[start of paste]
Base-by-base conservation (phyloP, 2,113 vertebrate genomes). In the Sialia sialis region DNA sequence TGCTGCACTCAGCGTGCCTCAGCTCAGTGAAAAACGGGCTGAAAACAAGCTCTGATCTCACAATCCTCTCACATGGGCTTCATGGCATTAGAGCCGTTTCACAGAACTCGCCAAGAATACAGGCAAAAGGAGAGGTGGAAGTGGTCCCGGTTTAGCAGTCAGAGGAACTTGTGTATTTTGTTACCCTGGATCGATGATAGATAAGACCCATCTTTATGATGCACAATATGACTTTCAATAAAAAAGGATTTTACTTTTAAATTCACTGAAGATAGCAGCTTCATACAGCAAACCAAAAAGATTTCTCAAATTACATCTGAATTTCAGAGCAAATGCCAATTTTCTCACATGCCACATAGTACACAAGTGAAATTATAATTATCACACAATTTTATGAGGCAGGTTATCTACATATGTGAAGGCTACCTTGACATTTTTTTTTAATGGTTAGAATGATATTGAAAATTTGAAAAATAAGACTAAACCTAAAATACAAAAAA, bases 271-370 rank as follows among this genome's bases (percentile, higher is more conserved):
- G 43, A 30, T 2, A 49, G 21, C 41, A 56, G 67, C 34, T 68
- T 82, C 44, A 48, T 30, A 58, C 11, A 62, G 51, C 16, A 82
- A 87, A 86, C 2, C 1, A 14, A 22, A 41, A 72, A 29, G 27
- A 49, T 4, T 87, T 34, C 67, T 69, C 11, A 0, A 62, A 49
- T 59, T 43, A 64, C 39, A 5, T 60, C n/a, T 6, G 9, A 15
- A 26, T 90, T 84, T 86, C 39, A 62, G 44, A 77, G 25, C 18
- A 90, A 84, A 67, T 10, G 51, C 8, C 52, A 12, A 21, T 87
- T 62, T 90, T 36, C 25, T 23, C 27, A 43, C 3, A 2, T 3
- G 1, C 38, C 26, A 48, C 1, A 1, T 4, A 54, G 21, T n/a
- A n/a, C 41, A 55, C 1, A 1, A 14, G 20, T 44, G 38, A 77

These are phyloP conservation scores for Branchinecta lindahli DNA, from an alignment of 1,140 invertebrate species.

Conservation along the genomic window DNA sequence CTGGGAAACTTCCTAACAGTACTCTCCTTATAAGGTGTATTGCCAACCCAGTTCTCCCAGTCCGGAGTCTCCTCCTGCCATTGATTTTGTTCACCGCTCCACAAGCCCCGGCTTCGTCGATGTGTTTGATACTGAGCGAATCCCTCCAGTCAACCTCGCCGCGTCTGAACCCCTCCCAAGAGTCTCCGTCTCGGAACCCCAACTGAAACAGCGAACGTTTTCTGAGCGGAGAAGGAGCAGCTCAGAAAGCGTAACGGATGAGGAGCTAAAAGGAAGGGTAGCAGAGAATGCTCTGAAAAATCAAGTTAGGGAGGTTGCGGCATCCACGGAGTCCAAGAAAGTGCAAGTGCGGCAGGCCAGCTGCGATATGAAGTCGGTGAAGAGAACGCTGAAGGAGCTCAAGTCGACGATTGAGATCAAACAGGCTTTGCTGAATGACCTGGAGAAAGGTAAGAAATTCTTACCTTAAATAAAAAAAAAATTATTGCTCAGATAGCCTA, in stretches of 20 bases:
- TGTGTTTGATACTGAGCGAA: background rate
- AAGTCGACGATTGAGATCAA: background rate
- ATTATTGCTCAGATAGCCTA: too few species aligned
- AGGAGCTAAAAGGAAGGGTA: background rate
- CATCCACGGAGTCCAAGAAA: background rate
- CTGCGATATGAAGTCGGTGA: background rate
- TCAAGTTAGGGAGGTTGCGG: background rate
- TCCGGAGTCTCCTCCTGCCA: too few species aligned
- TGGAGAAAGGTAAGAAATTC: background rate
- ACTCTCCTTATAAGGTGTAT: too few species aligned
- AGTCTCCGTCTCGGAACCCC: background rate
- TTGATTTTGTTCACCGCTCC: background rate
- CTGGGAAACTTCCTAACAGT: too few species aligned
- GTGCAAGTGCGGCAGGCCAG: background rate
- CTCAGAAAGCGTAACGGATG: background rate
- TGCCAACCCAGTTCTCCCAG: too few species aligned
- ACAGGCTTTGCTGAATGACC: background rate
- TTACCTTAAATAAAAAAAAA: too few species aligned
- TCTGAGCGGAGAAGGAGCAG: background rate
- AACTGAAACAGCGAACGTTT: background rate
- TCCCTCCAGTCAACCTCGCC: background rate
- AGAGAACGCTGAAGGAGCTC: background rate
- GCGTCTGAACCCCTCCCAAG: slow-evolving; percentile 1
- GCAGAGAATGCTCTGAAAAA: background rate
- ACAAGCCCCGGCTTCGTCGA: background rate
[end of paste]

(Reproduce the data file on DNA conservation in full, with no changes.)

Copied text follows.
Base-by-base conservation (phyloP, 2,113 vertebrate genomes). In the Sialia sialis region DNA sequence TGCTGCACTCAGCGTGCCTCAGCTCAGTGAAAAACGGGCTGAAAACAAGCTCTGATCTCACAATCCTCTCACATGGGCTTCATGGCATTAGAGCCGTTTCACAGAACTCGCCAAGAATACAGGCAAAAGGAGAGGTGGAAGTGGTCCCGGTTTAGCAGTCAGAGGAACTTGTGTATTTTGTTACCCTGGATCGATGATAGATAAGACCCATCTTTATGATGCACAATATGACTTTCAATAAAAAAGGATTTTACTTTTAAATTCACTGAAGATAGCAGCTTCATACAGCAAACCAAAAAGATTTCTCAAATTACATCTGAATTTCAGAGCAAATGCCAATTTTCTCACATGCCACATAGTACACAAGTGAAATTATAATTATCACACAATTTTATGAGGCAGGTTATCTACATATGTGAAGGCTACCTTGACATTTTTTTTTAATGGTTAGAATGATATTGAAAATTTGAAAAATAAGACTAAACCTAAAATACAAAAAA, bases 271-370 rank as follows among this genome's bases (percentile, higher is more conserved):
- G 43, A 30, T 2, A 49, G 21, C 41, A 56, G 67, C 34, T 68
- T 82, C 44, A 48, T 30, A 58, C 11, A 62, G 51, C 16, A 82
- A 87, A 86, C 2, C 1, A 14, A 22, A 41, A 72, A 29, G 27
- A 49, T 4, T 87, T 34, C 67, T 69, C 11, A 0, A 62, A 49
- T 59, T 43, A 64, C 39, A 5, T 60, C n/a, T 6, G 9, A 15
- A 26, T 90, T 84, T 86, C 39, A 62, G 44, A 77, G 25, C 18
- A 90, A 84, A 67, T 10, G 51, C 8, C 52, A 12, A 21, T 87
- T 62, T 90, T 36, C 25, T 23, C 27, A 43, C 3, A 2, T 3
- G 1, C 38, C 26, A 48, C 1, A 1, T 4, A 54, G 21, T n/a
- A n/a, C 41, A 55, C 1, A 1, A 14, G 20, T 44, G 38, A 77

These are phyloP conservation scores for Branchinecta lindahli DNA, from an alignment of 1,140 invertebrate species.

Conservation along the genomic window DNA sequence CTGGGAAACTTCCTAACAGTACTCTCCTTATAAGGTGTATTGCCAACCCAGTTCTCCCAGTCCGGAGTCTCCTCCTGCCATTGATTTTGTTCACCGCTCCACAAGCCCCGGCTTCGTCGATGTGTTTGATACTGAGCGAATCCCTCCAGTCAACCTCGCCGCGTCTGAACCCCTCCCAAGAGTCTCCGTCTCGGAACCCCAACTGAAACAGCGAACGTTTTCTGAGCGGAGAAGGAGCAGCTCAGAAAGCGTAACGGATGAGGAGCTAAAAGGAAGGGTAGCAGAGAATGCTCTGAAAAATCAAGTTAGGGAGGTTGCGGCATCCACGGAGTCCAAGAAAGTGCAAGTGCGGCAGGCCAGCTGCGATATGAAGTCGGTGAAGAGAACGCTGAAGGAGCTCAAGTCGACGATTGAGATCAAACAGGCTTTGCTGAATGACCTGGAGAAAGGTAAGAAATTCTTACCTTAAATAAAAAAAAAATTATTGCTCAGATAGCCTA, in stretches of 20 bases:
- TGTGTTTGATACTGAGCGAA: background rate
- AAGTCGACGATTGAGATCAA: background rate
- ATTATTGCTCAGATAGCCTA: too few species aligned
- AGGAGCTAAAAGGAAGGGTA: background rate
- CATCCACGGAGTCCAAGAAA: background rate
- CTGCGATATGAAGTCGGTGA: background rate
- TCAAGTTAGGGAGGTTGCGG: background rate
- TCCGGAGTCTCCTCCTGCCA: too few species aligned
- TGGAGAAAGGTAAGAAATTC: background rate
- ACTCTCCTTATAAGGTGTAT: too few species aligned
- AGTCTCCGTCTCGGAACCCC: background rate
- TTGATTTTGTTCACCGCTCC: background rate
- CTGGGAAACTTCCTAACAGT: too few species aligned
- GTGCAAGTGCGGCAGGCCAG: background rate
- CTCAGAAAGCGTAACGGATG: background rate
- TGCCAACCCAGTTCTCCCAG: too few species aligned
- ACAGGCTTTGCTGAATGACC: background rate
- TTACCTTAAATAAAAAAAAA: too few species aligned
- TCTGAGCGGAGAAGGAGCAG: background rate
- AACTGAAACAGCGAACGTTT: background rate
- TCCCTCCAGTCAACCTCGCC: background rate
- AGAGAACGCTGAAGGAGCTC: background rate
- GCGTCTGAACCCCTCCCAAG: slow-evolving; percentile 1
- GCAGAGAATGCTCTGAAAAA: background rate
- ACAAGCCCCGGCTTCGTCGA: background rate